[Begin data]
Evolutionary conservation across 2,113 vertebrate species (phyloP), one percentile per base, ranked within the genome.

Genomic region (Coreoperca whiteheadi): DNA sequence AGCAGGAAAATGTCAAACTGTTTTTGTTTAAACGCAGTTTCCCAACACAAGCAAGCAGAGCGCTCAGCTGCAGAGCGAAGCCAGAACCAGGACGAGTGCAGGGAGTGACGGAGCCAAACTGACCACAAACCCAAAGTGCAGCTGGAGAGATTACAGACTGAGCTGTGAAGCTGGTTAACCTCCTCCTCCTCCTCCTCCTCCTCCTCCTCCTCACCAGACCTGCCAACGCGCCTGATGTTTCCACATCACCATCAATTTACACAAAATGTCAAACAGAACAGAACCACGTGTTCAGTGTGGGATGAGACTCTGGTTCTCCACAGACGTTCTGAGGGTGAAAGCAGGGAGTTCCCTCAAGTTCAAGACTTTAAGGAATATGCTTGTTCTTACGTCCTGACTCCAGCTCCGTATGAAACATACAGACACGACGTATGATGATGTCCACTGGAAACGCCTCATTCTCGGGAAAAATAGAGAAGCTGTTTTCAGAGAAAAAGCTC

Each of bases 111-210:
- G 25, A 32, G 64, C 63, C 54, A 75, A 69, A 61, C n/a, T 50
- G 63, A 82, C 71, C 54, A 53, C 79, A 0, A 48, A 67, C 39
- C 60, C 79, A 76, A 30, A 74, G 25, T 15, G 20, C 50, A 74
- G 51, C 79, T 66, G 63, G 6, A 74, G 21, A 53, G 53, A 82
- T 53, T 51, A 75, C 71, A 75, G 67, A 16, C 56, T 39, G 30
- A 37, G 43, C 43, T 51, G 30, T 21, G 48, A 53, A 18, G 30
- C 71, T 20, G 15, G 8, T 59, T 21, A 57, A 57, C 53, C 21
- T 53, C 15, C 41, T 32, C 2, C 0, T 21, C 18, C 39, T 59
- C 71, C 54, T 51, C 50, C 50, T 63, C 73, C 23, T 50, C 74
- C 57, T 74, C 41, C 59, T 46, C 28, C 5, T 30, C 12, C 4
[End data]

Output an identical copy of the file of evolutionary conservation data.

Evolutionary conservation across 2,113 vertebrate species (phyloP), one percentile per base, ranked within the genome.

Genomic region (Coreoperca whiteheadi): DNA sequence AGCAGGAAAATGTCAAACTGTTTTTGTTTAAACGCAGTTTCCCAACACAAGCAAGCAGAGCGCTCAGCTGCAGAGCGAAGCCAGAACCAGGACGAGTGCAGGGAGTGACGGAGCCAAACTGACCACAAACCCAAAGTGCAGCTGGAGAGATTACAGACTGAGCTGTGAAGCTGGTTAACCTCCTCCTCCTCCTCCTCCTCCTCCTCCTCCTCACCAGACCTGCCAACGCGCCTGATGTTTCCACATCACCATCAATTTACACAAAATGTCAAACAGAACAGAACCACGTGTTCAGTGTGGGATGAGACTCTGGTTCTCCACAGACGTTCTGAGGGTGAAAGCAGGGAGTTCCCTCAAGTTCAAGACTTTAAGGAATATGCTTGTTCTTACGTCCTGACTCCAGCTCCGTATGAAACATACAGACACGACGTATGATGATGTCCACTGGAAACGCCTCATTCTCGGGAAAAATAGAGAAGCTGTTTTCAGAGAAAAAGCTC

Each of bases 111-210:
- G 25, A 32, G 64, C 63, C 54, A 75, A 69, A 61, C n/a, T 50
- G 63, A 82, C 71, C 54, A 53, C 79, A 0, A 48, A 67, C 39
- C 60, C 79, A 76, A 30, A 74, G 25, T 15, G 20, C 50, A 74
- G 51, C 79, T 66, G 63, G 6, A 74, G 21, A 53, G 53, A 82
- T 53, T 51, A 75, C 71, A 75, G 67, A 16, C 56, T 39, G 30
- A 37, G 43, C 43, T 51, G 30, T 21, G 48, A 53, A 18, G 30
- C 71, T 20, G 15, G 8, T 59, T 21, A 57, A 57, C 53, C 21
- T 53, C 15, C 41, T 32, C 2, C 0, T 21, C 18, C 39, T 59
- C 71, C 54, T 51, C 50, C 50, T 63, C 73, C 23, T 50, C 74
- C 57, T 74, C 41, C 59, T 46, C 28, C 5, T 30, C 12, C 4